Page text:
1. Respect for children as individuals – I definitely feel I encompass this first one and I feel it is definitely the foundation for any educator.  If you respect your children for who they are personally, you are going to teach them creatively to meet their needs.

2. Ability to relate/establish rapport with children – This is directly linked to the first one.  Children have a very keen sense of knowing when an adult has respect and care for them and when they are just another person taking up a seat in a classroom.  I feel I have a very good relationship and rapport with my students in which they know that I care about them and their learning.

3. Flexibility in adapting to needs of children – this is essential for making learning and content relevant to children.  In my 5 years of teaching I have been at 5 different schools and all 3 levels of eduction (primary, jr. high, and high school).  And I have seen how my lessons have adapted and my approach has changed in each setting and for each individual class,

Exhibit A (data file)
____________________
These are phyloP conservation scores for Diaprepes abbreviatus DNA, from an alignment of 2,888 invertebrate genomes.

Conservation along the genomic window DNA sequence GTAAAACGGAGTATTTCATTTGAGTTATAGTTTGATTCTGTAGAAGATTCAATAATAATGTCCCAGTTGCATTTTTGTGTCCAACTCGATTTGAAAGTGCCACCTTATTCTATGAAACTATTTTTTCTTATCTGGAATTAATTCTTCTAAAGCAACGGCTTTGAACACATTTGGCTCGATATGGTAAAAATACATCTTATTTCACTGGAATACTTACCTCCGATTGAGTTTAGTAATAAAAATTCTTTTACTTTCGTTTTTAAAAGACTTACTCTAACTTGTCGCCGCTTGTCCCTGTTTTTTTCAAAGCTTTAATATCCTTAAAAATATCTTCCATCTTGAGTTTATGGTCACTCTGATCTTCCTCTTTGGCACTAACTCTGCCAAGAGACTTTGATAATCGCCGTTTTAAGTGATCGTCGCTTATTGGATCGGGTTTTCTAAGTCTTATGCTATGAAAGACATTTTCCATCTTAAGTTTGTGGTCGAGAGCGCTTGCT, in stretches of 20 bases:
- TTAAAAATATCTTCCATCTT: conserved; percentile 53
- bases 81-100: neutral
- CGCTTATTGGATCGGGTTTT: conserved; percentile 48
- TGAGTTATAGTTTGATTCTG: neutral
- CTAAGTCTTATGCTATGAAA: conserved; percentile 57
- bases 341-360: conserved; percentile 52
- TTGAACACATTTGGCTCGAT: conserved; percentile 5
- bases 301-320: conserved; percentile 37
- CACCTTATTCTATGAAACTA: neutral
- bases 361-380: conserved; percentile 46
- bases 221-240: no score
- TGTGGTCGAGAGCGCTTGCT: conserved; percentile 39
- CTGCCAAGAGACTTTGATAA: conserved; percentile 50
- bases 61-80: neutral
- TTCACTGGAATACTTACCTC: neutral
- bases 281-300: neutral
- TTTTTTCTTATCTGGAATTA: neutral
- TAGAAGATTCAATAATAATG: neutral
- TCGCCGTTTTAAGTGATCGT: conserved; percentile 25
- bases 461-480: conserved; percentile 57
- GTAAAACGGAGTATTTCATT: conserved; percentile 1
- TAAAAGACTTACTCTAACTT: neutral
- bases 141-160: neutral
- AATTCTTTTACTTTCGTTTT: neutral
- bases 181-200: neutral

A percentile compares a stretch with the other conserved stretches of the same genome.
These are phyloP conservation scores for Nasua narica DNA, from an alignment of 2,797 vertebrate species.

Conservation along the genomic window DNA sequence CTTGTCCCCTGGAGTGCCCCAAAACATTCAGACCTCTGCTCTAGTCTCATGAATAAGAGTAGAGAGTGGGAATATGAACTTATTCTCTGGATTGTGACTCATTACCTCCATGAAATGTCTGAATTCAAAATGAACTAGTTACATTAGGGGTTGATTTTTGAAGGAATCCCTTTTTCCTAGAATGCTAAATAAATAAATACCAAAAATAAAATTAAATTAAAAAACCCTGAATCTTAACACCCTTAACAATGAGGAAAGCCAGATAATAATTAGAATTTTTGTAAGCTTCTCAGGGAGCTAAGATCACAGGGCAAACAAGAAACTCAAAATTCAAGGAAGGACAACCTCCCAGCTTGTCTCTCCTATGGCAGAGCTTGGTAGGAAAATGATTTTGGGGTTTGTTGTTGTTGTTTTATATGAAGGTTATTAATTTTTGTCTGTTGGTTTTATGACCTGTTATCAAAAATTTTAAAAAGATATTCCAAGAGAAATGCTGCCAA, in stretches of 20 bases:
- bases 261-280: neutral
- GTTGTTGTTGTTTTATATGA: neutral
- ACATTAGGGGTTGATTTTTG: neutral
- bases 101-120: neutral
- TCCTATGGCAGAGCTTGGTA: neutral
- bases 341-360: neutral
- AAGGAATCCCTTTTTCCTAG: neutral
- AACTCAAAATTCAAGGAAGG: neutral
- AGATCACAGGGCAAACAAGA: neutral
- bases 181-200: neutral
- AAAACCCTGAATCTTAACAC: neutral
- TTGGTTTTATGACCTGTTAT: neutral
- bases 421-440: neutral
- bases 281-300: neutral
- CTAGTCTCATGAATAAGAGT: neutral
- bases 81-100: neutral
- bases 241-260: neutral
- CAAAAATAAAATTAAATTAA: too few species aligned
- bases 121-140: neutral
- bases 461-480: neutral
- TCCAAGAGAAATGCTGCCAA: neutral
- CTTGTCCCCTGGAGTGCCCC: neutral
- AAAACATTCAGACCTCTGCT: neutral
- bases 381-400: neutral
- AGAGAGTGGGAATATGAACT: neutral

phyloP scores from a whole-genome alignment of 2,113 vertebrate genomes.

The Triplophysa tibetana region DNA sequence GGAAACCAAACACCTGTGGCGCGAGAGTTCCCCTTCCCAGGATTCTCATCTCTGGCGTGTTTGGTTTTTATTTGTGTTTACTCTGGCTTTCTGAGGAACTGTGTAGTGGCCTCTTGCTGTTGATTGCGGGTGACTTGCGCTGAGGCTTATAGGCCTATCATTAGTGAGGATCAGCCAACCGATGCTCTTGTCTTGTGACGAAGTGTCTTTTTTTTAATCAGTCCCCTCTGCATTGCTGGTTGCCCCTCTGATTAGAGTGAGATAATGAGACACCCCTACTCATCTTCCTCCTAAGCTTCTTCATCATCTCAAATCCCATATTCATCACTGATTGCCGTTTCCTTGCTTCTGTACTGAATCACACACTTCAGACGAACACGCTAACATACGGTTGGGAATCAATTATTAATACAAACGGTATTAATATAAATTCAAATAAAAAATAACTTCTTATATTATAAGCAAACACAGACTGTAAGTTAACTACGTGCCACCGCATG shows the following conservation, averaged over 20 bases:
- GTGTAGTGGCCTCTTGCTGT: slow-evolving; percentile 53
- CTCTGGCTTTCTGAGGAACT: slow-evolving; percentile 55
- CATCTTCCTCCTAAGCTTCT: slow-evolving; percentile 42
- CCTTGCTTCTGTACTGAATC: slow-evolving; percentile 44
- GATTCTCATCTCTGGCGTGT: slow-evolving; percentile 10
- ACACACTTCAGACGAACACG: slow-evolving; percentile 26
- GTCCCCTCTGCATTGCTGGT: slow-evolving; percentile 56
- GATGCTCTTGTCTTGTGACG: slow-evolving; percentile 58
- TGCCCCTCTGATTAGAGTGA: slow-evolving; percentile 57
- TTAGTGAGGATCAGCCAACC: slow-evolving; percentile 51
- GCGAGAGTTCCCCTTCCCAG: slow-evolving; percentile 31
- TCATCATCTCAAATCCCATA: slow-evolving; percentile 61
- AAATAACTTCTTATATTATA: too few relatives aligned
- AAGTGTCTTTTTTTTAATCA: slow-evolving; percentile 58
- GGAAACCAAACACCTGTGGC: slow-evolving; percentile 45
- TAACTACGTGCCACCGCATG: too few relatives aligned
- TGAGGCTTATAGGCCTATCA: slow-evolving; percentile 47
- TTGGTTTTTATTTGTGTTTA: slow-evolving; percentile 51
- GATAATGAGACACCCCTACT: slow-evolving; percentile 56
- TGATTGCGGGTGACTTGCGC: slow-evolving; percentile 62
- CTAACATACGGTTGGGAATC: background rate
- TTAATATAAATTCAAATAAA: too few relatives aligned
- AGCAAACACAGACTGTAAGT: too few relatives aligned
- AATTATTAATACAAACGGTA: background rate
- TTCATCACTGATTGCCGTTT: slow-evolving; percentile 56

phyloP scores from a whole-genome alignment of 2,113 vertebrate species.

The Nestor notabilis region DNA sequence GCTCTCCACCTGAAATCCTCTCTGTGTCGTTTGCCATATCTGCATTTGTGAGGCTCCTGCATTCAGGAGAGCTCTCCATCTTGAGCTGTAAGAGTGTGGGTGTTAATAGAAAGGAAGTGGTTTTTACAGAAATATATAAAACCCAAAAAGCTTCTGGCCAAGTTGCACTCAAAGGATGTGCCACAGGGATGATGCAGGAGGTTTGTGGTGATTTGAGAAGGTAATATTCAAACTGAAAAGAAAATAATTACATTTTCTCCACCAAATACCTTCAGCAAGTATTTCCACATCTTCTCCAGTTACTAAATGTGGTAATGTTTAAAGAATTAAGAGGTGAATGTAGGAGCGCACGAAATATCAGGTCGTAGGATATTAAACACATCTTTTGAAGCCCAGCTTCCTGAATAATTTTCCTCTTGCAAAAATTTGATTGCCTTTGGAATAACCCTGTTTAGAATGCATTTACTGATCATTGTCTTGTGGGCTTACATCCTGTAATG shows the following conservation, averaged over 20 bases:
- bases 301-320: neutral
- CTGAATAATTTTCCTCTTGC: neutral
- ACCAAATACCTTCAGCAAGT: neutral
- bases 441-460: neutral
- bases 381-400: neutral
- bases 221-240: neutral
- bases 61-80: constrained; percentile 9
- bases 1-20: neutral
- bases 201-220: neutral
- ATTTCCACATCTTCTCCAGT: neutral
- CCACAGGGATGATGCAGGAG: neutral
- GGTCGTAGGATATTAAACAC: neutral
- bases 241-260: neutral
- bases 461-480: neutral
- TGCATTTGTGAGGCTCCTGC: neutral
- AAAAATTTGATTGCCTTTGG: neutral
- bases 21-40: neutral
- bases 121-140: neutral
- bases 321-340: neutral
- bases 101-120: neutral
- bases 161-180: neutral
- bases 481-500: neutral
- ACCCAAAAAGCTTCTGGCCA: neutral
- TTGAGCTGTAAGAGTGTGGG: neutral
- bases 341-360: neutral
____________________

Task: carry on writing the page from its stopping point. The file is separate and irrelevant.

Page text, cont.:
4. Enthusiam for learning and living – I feel this is such an important component, that isn’t so much what happens in the class room, but what is your life like outside of the classroom?  A teacher who has a life a part from school that is thriving and not simply surviving will promote the same vibe in their own classroom.  I know this is part of the reason why there is enjoyment and motivation in my classes, because my take on life is to discover and experience as much as I can!